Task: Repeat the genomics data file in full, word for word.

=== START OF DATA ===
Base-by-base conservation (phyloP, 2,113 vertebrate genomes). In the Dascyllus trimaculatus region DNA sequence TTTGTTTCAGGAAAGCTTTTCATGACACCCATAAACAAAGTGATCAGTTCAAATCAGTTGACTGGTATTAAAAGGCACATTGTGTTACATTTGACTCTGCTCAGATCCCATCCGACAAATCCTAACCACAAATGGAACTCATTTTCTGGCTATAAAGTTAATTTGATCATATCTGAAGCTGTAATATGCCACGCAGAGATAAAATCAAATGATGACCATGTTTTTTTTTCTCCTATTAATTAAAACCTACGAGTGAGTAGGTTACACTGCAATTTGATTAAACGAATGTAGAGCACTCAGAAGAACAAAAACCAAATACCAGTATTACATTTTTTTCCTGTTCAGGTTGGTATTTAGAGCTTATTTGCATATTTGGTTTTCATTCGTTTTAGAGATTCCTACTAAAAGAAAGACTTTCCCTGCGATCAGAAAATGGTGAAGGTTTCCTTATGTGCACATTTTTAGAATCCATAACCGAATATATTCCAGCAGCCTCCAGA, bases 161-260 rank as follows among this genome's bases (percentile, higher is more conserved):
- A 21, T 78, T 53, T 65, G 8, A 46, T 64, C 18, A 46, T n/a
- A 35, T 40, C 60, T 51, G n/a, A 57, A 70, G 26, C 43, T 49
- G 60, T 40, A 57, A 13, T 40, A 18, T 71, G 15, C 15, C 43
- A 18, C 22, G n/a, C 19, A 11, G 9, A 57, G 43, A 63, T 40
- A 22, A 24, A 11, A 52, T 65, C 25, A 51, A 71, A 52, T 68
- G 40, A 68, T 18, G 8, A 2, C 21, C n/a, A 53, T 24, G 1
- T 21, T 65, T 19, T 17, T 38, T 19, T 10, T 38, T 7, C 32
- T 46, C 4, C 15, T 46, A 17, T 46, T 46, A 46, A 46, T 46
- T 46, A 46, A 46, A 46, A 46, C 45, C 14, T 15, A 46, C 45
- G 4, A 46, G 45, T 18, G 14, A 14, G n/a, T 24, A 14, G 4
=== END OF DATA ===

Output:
Base-by-base conservation (phyloP, 2,113 vertebrate genomes). In the Dascyllus trimaculatus region DNA sequence TTTGTTTCAGGAAAGCTTTTCATGACACCCATAAACAAAGTGATCAGTTCAAATCAGTTGACTGGTATTAAAAGGCACATTGTGTTACATTTGACTCTGCTCAGATCCCATCCGACAAATCCTAACCACAAATGGAACTCATTTTCTGGCTATAAAGTTAATTTGATCATATCTGAAGCTGTAATATGCCACGCAGAGATAAAATCAAATGATGACCATGTTTTTTTTTCTCCTATTAATTAAAACCTACGAGTGAGTAGGTTACACTGCAATTTGATTAAACGAATGTAGAGCACTCAGAAGAACAAAAACCAAATACCAGTATTACATTTTTTTCCTGTTCAGGTTGGTATTTAGAGCTTATTTGCATATTTGGTTTTCATTCGTTTTAGAGATTCCTACTAAAAGAAAGACTTTCCCTGCGATCAGAAAATGGTGAAGGTTTCCTTATGTGCACATTTTTAGAATCCATAACCGAATATATTCCAGCAGCCTCCAGA, bases 161-260 rank as follows among this genome's bases (percentile, higher is more conserved):
- A 21, T 78, T 53, T 65, G 8, A 46, T 64, C 18, A 46, T n/a
- A 35, T 40, C 60, T 51, G n/a, A 57, A 70, G 26, C 43, T 49
- G 60, T 40, A 57, A 13, T 40, A 18, T 71, G 15, C 15, C 43
- A 18, C 22, G n/a, C 19, A 11, G 9, A 57, G 43, A 63, T 40
- A 22, A 24, A 11, A 52, T 65, C 25, A 51, A 71, A 52, T 68
- G 40, A 68, T 18, G 8, A 2, C 21, C n/a, A 53, T 24, G 1
- T 21, T 65, T 19, T 17, T 38, T 19, T 10, T 38, T 7, C 32
- T 46, C 4, C 15, T 46, A 17, T 46, T 46, A 46, A 46, T 46
- T 46, A 46, A 46, A 46, A 46, C 45, C 14, T 15, A 46, C 45
- G 4, A 46, G 45, T 18, G 14, A 14, G n/a, T 24, A 14, G 4